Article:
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racial prejudice


An 8-yr-old Chinese American girl helped desegregate schools 70 years before Brown v. Board

Mamie Tape and her parents fought the school district all the way to the California Supreme Court in 1885 and won, but that wasn't the end of the battle.

The Tape family fought for their daughter, Mamie, to be enrolled at an all-white school in San Francisco.

In 2024, the idea of racially segregated schools sounds ridiculous, but it was the standard practice for most of American history. White Americans often refused to accept their children being educated alongside children of other races and ethnicities, and lawsuits over the matter ultimately rose all the way to the Supreme Court, culminating in the famous Brown vs. Board of Educationruling.

That landmark 1954 case marked the end of legal school segregation, as the Supreme Court unanimously ruled that segregating students by race was unconstitutional, a violation of the 14th amendment.

But another segregation case reached the California Supreme Court 70 years prior, and it revolved around an 8-year-old Chinese American student named Mamie Tape.

According to History.com, Mamie's parents, Joseph and Mary Tape, had each come to the U.S. as children and had fully integrated into American life and culture. They took English names, wore Westernized clothing and lived by standard American customs. They were married in a Christian ceremony and named their three children Mamie, Emily and Frank. Joseph operated a delivery service and was a successful, well-respected businessman among both Chinese and white communities in San Francisco.

However, despite their extreme assimilation, when they tried to enroll their 8-year-old daughter in the all-white Spring Valley Primary School in 1884, Principal Jennie Hurley flat out refused to admit her.

Unsurprisingly, the school-board had a policy against admitting Chinese children. The Chinese Exclusion Act, which placed a 10-year ban on Chinese workers immigrating to the U.S., had just been passed in 1882 and anti-Chinese prejudice was commonplace. But that did not deter the Tapes from their mission to get the best education for their child.

California had passed a law in 1880 that entitled all children in the state to partake in public education. However, school boards ignored the ruling and social custom kept the schools segregated. Chinese children attended the mission-run schools in Chinatown, while white children attended their local neighborhood schools.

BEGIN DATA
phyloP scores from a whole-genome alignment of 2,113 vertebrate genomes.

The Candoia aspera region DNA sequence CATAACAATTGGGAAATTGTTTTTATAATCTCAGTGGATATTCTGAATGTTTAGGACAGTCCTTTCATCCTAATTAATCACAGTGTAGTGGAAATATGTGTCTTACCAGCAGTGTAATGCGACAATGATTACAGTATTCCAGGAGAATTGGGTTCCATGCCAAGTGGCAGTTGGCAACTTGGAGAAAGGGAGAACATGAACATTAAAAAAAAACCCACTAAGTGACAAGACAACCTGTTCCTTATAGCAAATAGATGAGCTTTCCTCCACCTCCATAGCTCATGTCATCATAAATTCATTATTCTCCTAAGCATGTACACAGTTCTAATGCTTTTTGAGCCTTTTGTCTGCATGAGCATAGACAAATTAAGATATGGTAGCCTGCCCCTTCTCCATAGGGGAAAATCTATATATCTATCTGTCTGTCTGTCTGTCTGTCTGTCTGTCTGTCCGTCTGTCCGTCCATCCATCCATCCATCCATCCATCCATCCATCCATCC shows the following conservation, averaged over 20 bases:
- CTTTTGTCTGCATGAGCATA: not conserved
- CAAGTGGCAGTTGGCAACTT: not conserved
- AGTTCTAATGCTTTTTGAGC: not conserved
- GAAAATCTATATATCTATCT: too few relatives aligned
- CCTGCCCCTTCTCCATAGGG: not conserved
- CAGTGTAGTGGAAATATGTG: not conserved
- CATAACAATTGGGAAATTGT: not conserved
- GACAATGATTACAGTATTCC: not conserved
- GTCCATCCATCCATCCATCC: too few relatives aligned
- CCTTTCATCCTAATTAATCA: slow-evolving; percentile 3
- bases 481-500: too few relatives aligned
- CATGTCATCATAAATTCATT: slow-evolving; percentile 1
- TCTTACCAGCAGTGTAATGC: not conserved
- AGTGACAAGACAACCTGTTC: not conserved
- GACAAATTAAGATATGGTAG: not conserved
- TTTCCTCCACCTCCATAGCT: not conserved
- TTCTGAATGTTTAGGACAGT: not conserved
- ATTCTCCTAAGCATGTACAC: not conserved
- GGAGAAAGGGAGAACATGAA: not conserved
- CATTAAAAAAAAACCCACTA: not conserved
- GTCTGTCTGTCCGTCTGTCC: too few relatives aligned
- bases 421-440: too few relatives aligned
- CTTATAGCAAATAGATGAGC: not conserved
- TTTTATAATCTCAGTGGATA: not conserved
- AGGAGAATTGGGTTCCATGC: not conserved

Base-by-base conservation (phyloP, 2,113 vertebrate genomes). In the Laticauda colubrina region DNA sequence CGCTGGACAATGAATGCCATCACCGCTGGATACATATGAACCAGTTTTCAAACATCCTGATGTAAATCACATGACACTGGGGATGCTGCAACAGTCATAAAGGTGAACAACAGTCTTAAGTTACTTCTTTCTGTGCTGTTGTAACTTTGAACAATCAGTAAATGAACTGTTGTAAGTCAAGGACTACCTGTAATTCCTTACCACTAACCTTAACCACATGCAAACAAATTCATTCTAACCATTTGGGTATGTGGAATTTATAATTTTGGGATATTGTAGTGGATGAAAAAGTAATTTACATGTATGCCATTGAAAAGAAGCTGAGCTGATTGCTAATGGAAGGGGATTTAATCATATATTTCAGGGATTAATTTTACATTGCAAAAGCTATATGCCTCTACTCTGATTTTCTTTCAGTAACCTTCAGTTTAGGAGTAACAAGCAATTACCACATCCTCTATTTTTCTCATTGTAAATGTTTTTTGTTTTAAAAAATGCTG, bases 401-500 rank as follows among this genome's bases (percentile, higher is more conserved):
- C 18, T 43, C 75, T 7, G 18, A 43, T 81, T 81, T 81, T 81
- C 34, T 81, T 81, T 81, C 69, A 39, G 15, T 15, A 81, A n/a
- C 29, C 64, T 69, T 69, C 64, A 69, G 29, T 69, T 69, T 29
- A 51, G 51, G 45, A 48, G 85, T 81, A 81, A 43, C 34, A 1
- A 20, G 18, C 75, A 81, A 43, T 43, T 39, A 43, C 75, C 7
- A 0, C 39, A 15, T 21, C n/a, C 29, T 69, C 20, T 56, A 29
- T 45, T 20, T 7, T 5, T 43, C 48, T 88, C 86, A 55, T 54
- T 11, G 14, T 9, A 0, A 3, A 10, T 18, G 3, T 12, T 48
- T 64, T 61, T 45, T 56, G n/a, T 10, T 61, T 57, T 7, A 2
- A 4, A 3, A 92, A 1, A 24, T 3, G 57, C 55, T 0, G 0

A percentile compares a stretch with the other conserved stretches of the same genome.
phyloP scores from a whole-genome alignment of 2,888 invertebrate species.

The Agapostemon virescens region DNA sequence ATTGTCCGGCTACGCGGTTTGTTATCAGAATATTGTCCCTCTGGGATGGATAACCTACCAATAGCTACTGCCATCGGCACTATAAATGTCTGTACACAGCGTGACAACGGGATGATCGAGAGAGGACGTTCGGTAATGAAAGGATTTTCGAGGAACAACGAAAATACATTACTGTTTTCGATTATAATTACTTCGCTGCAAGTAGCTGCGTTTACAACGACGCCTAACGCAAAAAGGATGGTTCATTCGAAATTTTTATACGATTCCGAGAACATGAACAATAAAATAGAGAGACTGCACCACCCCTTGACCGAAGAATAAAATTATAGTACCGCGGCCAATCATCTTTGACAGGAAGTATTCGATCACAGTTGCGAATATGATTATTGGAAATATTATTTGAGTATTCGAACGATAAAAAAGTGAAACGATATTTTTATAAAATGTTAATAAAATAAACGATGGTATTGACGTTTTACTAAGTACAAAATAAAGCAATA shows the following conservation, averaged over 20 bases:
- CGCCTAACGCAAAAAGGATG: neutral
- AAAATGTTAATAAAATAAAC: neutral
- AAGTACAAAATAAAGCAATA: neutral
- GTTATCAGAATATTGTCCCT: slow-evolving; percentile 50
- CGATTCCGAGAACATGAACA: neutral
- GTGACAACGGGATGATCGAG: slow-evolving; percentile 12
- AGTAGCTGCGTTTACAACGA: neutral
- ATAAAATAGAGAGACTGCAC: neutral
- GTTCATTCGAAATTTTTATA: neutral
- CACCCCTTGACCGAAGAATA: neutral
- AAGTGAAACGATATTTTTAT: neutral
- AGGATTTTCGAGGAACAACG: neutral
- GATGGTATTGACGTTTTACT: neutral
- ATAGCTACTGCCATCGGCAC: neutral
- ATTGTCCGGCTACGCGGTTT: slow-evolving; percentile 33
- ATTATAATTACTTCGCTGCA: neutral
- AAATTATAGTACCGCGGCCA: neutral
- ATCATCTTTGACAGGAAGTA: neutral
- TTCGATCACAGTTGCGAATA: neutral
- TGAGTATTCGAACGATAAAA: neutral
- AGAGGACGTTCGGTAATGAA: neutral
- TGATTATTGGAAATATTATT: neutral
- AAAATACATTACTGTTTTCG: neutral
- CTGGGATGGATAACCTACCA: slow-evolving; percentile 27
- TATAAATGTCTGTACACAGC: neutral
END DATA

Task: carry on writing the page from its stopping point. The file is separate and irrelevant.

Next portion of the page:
The Tapes wanted Mamie to attend her neighborhood school. So they fought the administration's refusal to admit their daughter by filing a lawsuit on her behalf against Hurley and the San Francisco Board of Education. The Tapes' lawyer, William Gibson, argued that not only did Hurley barring Mamie from the school violate California's existing law, but it also violated the 14th amendment of the U.S. Constitution—the basic argument that would eventually ban segregation nationwide in the Brown v. Board verdict.

Joseph and Mary Tate and their three children

The Tape Family

Public Domain

Tape vs. Hurley never went to the highest federal court, however, because both the Superior Court and the California Supreme Court agreed with Gibson's interpretation of the Constitution. On January 9, 1885, Superior Court Judge McGuire wrote in the court's decision, “To deny a child, born of Chinese parents in this State, entrance to the public schools would be a violation of the law of the State and the Constitution of the United States.”

Despite their success in court, that unfortunately wasn't the end of the Tapes' struggles to get Mamie into the Spring Valley school. The court's ruling did not address the "separate but equal" doctrine, which was not yet legally binding (that would come with Plessy v. Ferguson in 1896) but was the prevailing justification for segregation. The "separate but equal" idea held that segregation was okay as long as it affected all races equally. For instance, white people and non-white people could have separate drinking fountains, as long as everyone had access to a drinking fountain.

What that meant in the Tapes' case was that the San Francisco school board quickly and successfully pushed to pass a new state law authorizing the creation of separate public schools for “children of Chinese and Mongolian descent.” The new Chinese school wasn't ready yet, so the Tape still tried to enroll Mamie into the white school, but Hurley still denied her, citing there being too many students already and claiming that Mamie didn't have the required vaccinations.

Having already exhausted legal avenues, Mary Tape published a scathing letter in the Daily Alta California newspaper.

“Dear sirs,” she wrote. “Will you please to tell me! Is it a disgrace to be born a Chinese? Didn’t God make us all!!!” She railed against her daughter's treatment, saying she was more American than many people reading it. No matter how Chinese people live and dress, they are hated simply for being Chinese, she pointed out. "There is not any right or justice for them," she wrote.”

Indeed, Mamie and the Tapes didn't see justice in their case, despite winning their legal case in court. But Tape vs. Hurley has gone down in history as a landmark case in the fight for ending segregation, one stepping stone toward true equality under the law.